Using Traditional Research Methods in Contemporary UX Surveying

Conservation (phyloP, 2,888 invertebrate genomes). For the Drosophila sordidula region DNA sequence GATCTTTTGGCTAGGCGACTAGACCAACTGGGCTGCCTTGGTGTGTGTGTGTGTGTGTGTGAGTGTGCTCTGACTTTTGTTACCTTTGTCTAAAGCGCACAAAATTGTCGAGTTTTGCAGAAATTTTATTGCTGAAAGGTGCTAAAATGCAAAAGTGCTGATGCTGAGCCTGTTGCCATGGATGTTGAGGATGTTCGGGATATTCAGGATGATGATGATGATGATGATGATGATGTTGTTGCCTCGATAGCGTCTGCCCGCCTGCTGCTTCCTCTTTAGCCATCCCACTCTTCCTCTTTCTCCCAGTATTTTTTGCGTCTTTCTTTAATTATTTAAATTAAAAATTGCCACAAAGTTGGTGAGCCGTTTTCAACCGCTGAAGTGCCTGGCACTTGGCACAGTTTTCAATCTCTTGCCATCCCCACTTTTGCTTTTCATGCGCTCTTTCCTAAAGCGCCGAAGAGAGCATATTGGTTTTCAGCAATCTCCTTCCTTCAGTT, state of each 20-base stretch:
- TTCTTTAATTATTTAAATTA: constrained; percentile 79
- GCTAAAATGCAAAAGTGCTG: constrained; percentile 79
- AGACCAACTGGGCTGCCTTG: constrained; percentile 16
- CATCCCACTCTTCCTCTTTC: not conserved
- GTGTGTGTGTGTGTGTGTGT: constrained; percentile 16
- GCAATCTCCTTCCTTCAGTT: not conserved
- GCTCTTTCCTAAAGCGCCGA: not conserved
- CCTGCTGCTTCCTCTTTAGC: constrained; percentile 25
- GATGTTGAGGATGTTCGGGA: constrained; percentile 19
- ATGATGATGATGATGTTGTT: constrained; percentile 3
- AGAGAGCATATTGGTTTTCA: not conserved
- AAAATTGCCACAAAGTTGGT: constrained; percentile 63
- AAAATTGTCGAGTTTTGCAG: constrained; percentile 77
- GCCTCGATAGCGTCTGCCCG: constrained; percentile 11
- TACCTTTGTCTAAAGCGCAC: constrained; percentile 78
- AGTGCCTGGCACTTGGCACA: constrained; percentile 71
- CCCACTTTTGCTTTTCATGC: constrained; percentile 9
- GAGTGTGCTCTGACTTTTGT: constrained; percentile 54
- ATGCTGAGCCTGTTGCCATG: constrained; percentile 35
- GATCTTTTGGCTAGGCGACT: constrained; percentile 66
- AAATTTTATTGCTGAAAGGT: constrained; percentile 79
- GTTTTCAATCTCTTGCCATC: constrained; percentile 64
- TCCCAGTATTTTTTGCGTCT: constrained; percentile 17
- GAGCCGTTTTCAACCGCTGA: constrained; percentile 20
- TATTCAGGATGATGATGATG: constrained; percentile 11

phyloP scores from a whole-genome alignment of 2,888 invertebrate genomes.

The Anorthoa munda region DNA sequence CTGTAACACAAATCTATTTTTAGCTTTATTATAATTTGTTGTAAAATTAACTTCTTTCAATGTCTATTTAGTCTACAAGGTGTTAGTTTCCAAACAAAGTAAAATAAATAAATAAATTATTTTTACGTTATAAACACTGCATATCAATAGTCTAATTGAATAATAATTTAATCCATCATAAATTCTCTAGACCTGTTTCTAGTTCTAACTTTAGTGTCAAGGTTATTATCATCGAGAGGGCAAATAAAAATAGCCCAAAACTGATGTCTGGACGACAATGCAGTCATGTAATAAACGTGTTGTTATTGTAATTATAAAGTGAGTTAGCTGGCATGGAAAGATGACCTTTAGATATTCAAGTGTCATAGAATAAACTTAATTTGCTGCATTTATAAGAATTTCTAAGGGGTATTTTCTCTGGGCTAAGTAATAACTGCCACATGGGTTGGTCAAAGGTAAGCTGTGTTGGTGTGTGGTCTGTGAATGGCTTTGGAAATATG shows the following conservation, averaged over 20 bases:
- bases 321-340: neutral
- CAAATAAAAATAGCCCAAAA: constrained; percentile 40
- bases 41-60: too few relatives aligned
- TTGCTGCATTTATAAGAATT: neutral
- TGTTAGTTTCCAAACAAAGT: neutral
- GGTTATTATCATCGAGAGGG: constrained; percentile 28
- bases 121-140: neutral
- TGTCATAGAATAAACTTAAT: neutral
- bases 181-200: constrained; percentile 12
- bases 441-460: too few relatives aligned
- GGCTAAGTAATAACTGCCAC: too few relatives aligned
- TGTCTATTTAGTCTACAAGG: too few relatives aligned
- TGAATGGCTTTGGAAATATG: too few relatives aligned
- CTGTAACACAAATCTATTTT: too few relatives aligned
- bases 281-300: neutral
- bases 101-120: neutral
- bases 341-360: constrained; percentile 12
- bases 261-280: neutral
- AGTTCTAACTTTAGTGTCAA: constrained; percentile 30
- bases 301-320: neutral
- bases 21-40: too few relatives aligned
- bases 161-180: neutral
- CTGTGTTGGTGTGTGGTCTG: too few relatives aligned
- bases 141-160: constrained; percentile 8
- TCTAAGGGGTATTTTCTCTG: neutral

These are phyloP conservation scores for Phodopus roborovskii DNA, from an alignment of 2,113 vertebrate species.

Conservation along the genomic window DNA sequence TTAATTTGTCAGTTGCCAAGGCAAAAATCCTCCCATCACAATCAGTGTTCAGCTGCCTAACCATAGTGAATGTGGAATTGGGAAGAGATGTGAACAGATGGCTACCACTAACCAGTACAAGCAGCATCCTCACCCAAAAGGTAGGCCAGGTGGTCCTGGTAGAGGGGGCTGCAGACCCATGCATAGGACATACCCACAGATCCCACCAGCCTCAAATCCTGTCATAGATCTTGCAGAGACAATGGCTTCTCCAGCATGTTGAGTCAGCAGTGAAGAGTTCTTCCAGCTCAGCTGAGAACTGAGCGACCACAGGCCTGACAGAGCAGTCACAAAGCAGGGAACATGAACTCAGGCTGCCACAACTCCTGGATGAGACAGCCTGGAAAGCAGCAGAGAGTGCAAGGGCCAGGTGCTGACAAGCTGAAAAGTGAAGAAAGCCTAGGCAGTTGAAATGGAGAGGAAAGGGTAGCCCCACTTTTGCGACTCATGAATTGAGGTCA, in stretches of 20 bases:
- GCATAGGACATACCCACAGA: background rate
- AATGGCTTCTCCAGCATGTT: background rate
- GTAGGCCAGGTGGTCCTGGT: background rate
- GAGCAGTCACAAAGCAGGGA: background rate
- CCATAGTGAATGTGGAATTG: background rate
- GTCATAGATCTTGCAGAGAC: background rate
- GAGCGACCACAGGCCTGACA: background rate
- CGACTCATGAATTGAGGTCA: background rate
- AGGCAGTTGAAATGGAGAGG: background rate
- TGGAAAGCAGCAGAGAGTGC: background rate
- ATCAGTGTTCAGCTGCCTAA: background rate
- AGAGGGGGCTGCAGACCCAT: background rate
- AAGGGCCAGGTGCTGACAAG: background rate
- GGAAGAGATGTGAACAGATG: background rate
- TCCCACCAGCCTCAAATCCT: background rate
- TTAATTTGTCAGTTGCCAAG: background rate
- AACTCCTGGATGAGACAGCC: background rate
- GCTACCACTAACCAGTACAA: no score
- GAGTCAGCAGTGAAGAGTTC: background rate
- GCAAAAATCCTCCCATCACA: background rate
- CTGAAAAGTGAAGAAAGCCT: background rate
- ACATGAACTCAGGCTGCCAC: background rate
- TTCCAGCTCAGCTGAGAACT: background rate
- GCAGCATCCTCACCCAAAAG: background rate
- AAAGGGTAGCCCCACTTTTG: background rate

Abstract In my paper I write about three methods which are generally used and accepted in social sciences and market research, and can be effectively applied – not in a standard way, but innovatively – during the development of online interfaces, too. At the beginning of the paper I present how user interface research has become an indispensable component of web development, considering popular demand for ergonomic, user-friendly web pages and applications. The topic is also relevant from a business point of view, considering how web developments involving users prove to yield superior results. There are several methods available for user surveys and researching. The appropriate choices and following through with the research (methodology, detail, depth) are subject to available funding and professional standards. There are many ways to do research, and even the most rudimentary research or survey always produces results. In the following paper after a brief methodology overview (qualitative – quantitative, attitude – behavior, context and history, graphs and charts baser on C. Rohrer and McCrindle Research), I will go on to describe some of the common and lesser-used methods in UX research, even some which are not included in the chart but useful nonetheless. The latter account for innovative methods. It is these methodologies my study focuses on: participant observation, mental model research and various projective tests. For each method I describe its (standard) offline and its (innovative) online applications, and drawing on my own practice, I also describe their safe and reliable application to online surfaces. I present each method through case studies. Keywords: User eXperience, Mental Model Research, Participant Observation, Projective Techniques.